Engineers from Trinity College Dublin are using infra-red beams to track pupil movement in a bid to better understand what drives human choice when we are presented with a weight of information.
The research team is currently assessing which bits of information attract the most attention when people study energy labels designed to promote sustainable choices, as well as pondering how people interact with questions and what they absorb when viewing road safety scenarios and information. The project was funded under the Environmental Protection Agency’s 2014-2020 Research Programme.
This new eye-tracking technology involves an infra-red beam positioned below a computer screen, which, along with special software, is used to record how much time is spent viewing certain information on a screen, and confirm in what order the information is viewed. This results in graphical representations in the form of ‘heat maps’ and ‘scan paths’ respectively.
Associate Professor in Civil Engineering at Trinity, Brian Caulfield, is leading the work. He said: “A huge number of factors can – and do – influence decision-making, so it is really important that we better understand what motivates people, and why. The first step is to understand how people interact with information and handle the different questions and options they are presented with – these new eye-tracking approaches are invaluable in that regard.”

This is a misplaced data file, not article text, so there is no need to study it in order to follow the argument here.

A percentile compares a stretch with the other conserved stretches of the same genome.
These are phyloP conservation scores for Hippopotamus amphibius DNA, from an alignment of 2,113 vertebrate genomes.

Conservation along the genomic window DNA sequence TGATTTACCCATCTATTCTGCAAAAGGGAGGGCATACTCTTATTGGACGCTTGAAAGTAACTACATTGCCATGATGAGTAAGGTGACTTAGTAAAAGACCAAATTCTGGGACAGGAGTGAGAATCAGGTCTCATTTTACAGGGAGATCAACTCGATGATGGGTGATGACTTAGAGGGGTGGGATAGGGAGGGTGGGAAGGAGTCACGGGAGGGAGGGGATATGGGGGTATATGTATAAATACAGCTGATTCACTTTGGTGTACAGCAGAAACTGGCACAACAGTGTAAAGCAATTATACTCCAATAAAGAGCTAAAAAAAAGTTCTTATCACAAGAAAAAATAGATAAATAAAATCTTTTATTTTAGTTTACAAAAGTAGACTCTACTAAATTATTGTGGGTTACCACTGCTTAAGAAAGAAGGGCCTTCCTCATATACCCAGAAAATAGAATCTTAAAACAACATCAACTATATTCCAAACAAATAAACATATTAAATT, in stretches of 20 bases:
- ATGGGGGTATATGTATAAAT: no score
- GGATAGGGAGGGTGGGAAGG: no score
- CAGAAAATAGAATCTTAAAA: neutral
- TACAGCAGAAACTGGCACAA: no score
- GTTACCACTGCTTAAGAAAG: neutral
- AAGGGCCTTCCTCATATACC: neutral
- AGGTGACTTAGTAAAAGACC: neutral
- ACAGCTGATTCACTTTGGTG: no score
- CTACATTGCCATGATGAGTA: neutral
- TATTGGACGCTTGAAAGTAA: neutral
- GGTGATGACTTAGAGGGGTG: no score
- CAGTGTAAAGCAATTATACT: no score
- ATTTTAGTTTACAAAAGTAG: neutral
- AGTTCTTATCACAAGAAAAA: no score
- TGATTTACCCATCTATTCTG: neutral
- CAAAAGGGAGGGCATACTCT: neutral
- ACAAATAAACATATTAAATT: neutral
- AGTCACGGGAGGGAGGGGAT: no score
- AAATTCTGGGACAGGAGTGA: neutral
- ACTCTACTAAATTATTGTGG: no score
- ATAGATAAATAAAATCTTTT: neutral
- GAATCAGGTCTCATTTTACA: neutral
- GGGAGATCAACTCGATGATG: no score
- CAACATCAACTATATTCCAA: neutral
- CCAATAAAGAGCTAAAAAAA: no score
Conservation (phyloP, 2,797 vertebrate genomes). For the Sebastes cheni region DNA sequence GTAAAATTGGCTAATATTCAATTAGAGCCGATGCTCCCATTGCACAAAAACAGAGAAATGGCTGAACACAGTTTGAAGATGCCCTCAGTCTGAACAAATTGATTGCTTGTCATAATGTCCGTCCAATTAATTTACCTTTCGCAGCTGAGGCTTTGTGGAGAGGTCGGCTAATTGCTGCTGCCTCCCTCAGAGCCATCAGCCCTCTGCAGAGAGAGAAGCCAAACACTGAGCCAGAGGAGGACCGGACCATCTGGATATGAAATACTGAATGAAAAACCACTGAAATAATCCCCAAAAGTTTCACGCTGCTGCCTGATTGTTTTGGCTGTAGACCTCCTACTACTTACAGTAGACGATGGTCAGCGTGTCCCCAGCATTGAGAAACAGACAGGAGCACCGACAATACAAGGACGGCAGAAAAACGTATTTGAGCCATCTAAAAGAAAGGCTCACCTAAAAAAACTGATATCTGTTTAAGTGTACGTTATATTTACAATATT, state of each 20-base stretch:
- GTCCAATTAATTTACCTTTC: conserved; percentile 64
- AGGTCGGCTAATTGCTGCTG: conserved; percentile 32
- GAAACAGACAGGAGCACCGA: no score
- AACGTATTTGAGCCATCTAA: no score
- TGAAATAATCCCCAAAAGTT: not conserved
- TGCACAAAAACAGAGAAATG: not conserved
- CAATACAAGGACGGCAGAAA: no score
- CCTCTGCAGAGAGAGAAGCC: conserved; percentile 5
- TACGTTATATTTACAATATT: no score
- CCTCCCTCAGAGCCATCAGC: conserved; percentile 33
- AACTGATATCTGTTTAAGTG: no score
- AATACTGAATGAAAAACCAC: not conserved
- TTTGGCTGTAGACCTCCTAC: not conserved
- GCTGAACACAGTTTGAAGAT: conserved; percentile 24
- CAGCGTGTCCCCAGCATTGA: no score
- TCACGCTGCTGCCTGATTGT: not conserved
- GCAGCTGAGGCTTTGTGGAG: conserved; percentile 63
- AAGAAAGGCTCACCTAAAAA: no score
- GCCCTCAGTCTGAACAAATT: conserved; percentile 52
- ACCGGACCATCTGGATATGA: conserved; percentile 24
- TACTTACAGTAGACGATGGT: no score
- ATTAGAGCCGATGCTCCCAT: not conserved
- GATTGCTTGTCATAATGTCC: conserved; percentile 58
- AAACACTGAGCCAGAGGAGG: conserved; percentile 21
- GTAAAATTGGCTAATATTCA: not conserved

”The main findings of the work show that people do consider eco-labels, however they spend less time reviewing information that they are less familiar with. Overall the results show how complex the process of absorbing new information can be.”
As well as looking into energy labels and the information on them that attracts attention, Professor Caulfield and his team are also considering what people absorb when presented with information about road safety.
Postdoctoral Researcher at Trinity, Dr William Brazil, said: “This technology essentially lets us see what other people are seeing, which is really useful when trying to understand their subsequent actions. For example, if our tests show that consumers are not looking at information about energy impacts or environmental issues, we can assume that they are not considering them in their choices, and that the way we provide information may need to be redesigned.”
“Our work opens the door to a myriad of possibilities from a research perspective. There is no reason why we can’t use this eye-tracking technology to better understand human behaviour in areas ranging from road safety and hazard identification, website and marketing design, through to new approaches in education and learning.”
Source: Trinity College Dublin